Masons through history have supported their countries through military service, and they have been privileged to support the contributions of our veterans through the years. This year we are pleased to broaden our focus to the family and the community at large, and recognize their sacrifice. We grow as citizens through our families, and draw strength from the support of our communities. This will be the focus of our celebration for Veteran’s Day.
John A. Brashear Lodge No. 743
541 McNeilly Road, Pittsburgh, PA 15226
Tuesday, October 13, 2009
I finally got the chance to meet Flavius Jankauskas (K3JA). He was one of the heroes I wrote about in World War II Radio Heroes. He wrote to my family at the age of 16 and then shortly thereafter went to sail ships for the wars effort himself, with the Merchant Marines.
I found Flavius when I reached out to another Jankauskas in the Philly area. This lovely man called me and said, "I don't know Flavius. I'm not even related to him! But, I've heard of him. I'd like to help you find him." And, he did. Within a week he had a good phone number and address for Flavius. We connected and have stayed in touch ever since.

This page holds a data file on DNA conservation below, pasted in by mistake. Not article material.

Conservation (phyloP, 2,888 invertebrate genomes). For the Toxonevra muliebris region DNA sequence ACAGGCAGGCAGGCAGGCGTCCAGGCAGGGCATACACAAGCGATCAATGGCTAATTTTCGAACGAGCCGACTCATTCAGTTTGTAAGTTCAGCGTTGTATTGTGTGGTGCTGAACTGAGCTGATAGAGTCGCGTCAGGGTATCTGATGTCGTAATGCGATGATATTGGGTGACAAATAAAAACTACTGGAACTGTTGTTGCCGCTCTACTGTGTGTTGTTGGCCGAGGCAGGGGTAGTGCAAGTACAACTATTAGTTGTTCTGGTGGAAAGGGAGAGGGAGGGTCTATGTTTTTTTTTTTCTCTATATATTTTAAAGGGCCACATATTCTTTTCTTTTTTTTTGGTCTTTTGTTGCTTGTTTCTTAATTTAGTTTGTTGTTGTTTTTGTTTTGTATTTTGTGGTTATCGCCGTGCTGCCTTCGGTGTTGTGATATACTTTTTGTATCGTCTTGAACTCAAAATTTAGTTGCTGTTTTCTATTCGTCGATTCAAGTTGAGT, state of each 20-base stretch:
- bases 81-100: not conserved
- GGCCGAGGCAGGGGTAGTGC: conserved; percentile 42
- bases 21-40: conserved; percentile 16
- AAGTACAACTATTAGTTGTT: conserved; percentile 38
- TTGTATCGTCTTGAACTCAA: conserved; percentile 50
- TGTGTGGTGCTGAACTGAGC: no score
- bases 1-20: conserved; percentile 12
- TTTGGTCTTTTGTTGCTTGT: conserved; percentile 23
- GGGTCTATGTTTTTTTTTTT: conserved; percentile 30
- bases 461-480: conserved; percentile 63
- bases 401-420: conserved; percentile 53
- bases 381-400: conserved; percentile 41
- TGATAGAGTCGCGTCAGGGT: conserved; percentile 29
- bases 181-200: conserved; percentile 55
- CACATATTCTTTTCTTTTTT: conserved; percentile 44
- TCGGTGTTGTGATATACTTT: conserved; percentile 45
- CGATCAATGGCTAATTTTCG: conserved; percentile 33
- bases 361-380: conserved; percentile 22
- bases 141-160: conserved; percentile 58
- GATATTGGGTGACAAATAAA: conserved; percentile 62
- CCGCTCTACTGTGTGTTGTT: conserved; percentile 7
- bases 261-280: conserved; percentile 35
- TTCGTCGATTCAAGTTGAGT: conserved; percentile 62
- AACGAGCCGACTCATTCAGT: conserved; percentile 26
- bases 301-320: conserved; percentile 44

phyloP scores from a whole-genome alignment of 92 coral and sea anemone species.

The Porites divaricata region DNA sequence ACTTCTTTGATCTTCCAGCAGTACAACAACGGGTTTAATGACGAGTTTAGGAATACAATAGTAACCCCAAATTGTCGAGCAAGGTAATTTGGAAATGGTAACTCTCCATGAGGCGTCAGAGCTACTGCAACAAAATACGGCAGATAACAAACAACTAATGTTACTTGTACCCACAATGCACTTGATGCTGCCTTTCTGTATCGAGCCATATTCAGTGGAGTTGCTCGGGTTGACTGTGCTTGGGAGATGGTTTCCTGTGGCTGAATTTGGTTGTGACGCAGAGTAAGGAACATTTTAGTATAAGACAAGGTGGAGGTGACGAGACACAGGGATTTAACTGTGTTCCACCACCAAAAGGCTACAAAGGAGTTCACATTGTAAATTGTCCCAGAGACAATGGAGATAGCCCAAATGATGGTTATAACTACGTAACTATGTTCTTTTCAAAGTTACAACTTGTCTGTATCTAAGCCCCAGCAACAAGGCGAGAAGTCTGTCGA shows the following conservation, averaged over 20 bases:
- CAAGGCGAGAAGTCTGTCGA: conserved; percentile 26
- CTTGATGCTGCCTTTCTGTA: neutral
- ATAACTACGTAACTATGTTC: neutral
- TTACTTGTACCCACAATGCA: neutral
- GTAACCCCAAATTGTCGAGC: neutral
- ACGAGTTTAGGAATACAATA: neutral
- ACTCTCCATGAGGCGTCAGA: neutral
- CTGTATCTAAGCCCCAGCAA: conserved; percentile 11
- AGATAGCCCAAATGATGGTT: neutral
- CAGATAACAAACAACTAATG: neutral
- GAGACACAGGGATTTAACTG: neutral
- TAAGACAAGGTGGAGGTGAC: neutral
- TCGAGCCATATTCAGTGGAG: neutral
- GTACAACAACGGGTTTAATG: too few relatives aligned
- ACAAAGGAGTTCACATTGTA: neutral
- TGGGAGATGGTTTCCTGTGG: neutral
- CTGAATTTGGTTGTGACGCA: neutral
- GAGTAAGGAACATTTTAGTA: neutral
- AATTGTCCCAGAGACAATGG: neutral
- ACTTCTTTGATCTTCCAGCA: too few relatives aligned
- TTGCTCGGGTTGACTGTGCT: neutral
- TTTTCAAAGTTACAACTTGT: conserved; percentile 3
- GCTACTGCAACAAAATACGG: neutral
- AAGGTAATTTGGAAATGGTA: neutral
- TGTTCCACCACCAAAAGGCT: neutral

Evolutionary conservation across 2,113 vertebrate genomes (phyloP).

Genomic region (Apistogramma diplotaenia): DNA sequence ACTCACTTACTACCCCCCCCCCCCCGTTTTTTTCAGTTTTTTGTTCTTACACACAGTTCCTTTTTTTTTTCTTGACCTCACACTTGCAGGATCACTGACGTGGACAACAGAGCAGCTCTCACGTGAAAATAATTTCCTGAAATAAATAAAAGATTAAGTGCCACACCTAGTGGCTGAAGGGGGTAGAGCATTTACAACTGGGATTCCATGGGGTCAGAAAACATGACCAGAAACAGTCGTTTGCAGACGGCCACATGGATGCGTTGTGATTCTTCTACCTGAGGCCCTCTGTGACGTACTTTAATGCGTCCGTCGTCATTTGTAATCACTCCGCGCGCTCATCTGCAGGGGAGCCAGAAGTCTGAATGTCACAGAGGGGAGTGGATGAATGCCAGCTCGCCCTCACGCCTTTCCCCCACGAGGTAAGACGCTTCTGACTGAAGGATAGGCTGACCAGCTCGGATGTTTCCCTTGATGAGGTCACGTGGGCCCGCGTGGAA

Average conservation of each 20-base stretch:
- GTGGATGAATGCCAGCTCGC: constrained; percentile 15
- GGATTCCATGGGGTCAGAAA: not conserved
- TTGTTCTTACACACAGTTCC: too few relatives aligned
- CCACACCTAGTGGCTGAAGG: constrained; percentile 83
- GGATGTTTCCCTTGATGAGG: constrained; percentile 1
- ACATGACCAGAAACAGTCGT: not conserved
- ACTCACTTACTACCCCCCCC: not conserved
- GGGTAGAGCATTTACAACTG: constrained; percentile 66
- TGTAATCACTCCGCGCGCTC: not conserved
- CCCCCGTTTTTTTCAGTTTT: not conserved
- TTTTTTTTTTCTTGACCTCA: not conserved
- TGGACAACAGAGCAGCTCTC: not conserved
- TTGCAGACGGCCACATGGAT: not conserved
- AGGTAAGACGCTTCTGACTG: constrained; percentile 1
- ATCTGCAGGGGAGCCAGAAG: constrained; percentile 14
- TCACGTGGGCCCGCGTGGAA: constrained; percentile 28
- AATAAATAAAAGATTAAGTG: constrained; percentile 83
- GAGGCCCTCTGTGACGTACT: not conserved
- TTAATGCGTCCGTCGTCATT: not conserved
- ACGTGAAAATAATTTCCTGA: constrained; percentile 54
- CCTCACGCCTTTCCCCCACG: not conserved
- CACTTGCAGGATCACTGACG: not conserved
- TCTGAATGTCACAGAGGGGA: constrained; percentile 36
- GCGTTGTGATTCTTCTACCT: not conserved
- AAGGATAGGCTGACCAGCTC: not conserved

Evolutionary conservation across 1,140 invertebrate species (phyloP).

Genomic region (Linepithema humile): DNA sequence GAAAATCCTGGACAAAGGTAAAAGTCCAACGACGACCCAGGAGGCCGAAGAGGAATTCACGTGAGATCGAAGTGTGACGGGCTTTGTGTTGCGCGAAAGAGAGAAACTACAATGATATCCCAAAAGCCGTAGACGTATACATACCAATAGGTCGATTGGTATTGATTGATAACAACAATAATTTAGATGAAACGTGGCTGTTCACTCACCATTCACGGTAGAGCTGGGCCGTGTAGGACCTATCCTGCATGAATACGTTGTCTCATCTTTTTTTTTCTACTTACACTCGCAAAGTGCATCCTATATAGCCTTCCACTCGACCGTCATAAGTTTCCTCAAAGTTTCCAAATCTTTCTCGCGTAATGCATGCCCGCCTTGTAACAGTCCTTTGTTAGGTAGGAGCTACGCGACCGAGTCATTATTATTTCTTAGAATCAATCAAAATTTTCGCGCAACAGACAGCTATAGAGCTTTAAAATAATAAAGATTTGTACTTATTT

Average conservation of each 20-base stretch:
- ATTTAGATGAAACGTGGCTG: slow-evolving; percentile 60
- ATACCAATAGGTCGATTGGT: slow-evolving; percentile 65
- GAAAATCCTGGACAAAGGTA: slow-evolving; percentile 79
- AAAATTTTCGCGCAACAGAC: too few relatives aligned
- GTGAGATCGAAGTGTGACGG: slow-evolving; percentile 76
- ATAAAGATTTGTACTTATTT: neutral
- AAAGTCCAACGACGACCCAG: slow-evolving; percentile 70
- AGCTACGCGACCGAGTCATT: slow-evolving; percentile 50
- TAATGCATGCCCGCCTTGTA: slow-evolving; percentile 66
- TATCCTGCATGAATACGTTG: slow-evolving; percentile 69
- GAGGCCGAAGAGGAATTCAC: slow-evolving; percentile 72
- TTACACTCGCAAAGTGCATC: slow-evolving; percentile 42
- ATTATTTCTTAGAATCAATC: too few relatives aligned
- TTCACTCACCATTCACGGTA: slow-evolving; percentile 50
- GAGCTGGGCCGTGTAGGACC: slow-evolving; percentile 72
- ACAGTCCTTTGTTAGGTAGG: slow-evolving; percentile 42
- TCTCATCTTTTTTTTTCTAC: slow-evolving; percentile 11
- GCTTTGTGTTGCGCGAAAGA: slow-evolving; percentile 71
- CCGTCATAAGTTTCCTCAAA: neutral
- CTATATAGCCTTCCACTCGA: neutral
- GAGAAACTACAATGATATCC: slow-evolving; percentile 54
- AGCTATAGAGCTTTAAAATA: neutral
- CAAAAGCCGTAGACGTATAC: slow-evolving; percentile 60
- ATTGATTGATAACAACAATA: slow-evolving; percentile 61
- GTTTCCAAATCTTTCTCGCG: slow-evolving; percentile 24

Flavius was responsible for much of what I learned about short wave and ham radio during WWII, and today. He sent me package after package of things he found in the attic and basement from those days. It was always like Christmas when I got something from Flavius!
It took me too long to get there- 3 years! But, alas, I was able to meet him and his lovely companion, Friedl, in person, just a few weeks ago.